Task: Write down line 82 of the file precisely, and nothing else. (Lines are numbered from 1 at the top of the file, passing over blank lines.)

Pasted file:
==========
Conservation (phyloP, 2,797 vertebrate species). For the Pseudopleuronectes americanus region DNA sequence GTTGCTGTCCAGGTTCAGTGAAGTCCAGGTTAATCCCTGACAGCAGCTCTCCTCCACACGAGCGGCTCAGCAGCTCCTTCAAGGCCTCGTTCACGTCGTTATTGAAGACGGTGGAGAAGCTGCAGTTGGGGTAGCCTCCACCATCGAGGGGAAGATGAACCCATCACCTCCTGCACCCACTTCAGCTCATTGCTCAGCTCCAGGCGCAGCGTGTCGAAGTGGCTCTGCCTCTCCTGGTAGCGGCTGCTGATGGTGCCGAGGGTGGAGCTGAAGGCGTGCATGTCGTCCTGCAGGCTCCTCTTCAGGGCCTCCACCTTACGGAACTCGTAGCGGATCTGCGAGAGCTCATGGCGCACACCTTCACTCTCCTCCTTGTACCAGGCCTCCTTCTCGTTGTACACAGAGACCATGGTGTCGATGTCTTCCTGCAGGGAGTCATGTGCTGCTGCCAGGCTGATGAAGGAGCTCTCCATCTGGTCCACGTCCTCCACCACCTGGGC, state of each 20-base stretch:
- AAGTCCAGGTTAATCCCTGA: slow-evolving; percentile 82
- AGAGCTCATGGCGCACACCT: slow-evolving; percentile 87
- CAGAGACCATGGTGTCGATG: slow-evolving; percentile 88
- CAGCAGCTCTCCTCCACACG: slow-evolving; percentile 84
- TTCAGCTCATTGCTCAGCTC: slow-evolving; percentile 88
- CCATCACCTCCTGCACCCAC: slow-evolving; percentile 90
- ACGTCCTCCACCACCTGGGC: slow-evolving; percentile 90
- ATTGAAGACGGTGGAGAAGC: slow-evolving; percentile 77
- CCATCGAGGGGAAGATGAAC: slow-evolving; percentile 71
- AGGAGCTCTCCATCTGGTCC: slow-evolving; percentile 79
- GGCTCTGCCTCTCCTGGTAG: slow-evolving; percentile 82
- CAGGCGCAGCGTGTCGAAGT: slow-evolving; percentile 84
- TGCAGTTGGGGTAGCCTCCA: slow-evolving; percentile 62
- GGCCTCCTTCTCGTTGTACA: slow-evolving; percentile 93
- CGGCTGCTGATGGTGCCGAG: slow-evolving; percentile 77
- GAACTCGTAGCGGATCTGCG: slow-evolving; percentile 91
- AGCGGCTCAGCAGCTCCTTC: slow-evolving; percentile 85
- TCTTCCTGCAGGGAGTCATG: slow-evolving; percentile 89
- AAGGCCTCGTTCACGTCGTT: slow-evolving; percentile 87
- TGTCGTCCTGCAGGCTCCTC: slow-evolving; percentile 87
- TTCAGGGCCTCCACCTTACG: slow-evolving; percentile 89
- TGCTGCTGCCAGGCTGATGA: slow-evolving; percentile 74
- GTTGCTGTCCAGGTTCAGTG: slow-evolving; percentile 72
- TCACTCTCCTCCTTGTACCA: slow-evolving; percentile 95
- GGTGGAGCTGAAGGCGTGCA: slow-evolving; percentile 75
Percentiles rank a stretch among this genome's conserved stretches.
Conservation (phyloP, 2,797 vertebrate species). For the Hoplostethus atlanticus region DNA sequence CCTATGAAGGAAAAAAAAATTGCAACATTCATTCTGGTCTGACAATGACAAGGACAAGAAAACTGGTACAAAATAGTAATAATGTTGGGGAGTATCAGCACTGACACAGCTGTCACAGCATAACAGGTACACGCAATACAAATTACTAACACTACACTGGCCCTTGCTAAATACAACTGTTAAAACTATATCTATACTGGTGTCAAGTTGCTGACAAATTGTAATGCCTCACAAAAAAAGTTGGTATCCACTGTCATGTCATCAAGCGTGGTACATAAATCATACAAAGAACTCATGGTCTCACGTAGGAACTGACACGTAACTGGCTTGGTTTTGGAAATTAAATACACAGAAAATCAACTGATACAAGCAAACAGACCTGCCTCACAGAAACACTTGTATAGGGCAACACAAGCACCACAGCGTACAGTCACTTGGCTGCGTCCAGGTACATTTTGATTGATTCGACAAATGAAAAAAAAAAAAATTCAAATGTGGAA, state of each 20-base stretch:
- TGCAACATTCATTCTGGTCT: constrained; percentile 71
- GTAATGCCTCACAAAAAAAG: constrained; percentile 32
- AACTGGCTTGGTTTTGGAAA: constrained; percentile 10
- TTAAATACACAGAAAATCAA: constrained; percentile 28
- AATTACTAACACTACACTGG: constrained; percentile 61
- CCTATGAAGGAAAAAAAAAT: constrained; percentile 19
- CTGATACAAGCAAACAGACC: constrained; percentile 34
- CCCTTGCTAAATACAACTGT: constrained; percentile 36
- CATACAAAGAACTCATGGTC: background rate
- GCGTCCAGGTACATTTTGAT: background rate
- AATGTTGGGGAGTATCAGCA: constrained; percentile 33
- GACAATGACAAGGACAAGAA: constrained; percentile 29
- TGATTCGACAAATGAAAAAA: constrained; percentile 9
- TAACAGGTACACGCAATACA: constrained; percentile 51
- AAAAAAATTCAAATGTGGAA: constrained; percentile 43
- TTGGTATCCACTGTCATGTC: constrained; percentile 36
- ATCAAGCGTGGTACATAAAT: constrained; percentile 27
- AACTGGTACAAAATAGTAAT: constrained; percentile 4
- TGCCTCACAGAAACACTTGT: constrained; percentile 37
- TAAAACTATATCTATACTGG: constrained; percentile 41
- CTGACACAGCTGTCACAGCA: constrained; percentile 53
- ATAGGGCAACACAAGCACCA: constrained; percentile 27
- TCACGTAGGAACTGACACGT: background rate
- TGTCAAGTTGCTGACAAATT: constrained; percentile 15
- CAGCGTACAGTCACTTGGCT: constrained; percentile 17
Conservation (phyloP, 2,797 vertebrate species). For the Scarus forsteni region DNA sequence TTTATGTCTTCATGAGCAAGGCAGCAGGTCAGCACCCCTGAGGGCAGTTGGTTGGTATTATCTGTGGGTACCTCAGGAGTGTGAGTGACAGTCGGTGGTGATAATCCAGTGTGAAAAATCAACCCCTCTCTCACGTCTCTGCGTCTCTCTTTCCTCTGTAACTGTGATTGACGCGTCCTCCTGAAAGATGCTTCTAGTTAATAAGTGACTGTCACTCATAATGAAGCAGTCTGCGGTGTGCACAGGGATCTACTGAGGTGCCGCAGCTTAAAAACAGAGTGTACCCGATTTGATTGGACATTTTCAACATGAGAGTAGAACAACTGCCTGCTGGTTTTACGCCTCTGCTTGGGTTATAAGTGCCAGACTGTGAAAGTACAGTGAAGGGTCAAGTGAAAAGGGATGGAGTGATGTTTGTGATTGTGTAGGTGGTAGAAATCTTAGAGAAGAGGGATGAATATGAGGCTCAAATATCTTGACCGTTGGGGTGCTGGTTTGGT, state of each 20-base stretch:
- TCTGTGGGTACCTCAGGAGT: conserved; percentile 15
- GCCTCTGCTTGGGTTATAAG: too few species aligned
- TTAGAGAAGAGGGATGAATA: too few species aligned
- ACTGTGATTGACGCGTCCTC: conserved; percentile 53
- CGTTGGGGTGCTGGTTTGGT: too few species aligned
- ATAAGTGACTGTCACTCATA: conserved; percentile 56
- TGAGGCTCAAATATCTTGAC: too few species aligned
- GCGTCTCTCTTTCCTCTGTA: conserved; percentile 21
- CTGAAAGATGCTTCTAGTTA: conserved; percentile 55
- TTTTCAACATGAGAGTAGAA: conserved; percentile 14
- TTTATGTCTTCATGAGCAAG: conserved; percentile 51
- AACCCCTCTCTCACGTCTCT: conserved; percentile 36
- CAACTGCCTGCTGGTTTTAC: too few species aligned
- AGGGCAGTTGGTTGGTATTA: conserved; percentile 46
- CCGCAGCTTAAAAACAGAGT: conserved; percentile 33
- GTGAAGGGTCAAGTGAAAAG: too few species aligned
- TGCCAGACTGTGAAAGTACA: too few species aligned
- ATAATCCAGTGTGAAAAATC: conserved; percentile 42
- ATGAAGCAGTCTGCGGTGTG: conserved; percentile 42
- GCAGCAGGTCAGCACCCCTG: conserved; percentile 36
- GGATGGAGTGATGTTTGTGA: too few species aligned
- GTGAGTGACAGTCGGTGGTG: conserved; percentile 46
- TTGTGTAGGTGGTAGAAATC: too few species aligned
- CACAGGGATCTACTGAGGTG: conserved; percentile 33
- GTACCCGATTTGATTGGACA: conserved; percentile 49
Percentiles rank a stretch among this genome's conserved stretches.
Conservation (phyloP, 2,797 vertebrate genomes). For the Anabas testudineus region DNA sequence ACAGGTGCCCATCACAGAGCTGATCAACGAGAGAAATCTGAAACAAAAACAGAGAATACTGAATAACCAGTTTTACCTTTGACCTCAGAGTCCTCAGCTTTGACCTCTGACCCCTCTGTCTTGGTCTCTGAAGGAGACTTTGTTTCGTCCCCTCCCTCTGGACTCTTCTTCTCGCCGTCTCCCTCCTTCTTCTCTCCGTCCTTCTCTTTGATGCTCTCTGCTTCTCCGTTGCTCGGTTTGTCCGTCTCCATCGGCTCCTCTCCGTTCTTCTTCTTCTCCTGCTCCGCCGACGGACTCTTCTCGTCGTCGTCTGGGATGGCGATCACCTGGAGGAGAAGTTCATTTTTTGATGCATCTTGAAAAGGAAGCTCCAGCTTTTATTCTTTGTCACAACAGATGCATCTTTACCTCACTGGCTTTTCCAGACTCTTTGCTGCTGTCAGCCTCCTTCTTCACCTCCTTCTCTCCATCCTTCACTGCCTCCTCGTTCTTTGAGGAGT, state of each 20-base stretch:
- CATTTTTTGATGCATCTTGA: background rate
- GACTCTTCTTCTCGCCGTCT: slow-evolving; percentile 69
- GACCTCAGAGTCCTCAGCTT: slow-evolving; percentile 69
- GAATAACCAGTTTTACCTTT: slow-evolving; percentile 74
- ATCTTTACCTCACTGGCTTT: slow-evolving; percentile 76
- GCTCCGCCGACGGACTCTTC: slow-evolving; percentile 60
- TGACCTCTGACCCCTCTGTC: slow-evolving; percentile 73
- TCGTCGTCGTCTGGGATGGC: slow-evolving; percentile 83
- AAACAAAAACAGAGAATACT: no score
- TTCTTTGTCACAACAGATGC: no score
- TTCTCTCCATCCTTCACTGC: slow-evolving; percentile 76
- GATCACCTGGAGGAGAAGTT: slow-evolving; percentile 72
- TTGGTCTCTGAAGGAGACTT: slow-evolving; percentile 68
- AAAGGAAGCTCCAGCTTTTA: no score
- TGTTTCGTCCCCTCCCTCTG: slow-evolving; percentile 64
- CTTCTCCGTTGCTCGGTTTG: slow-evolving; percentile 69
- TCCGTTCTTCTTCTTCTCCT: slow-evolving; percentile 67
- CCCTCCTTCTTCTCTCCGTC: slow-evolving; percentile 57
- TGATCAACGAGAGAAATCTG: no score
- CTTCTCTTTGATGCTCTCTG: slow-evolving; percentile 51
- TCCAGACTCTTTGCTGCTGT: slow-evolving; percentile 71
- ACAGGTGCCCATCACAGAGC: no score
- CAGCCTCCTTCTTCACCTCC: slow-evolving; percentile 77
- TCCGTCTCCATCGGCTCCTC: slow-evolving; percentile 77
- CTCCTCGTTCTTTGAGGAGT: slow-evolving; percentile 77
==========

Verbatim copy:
- CATTTTTTGATGCATCTTGA: background rate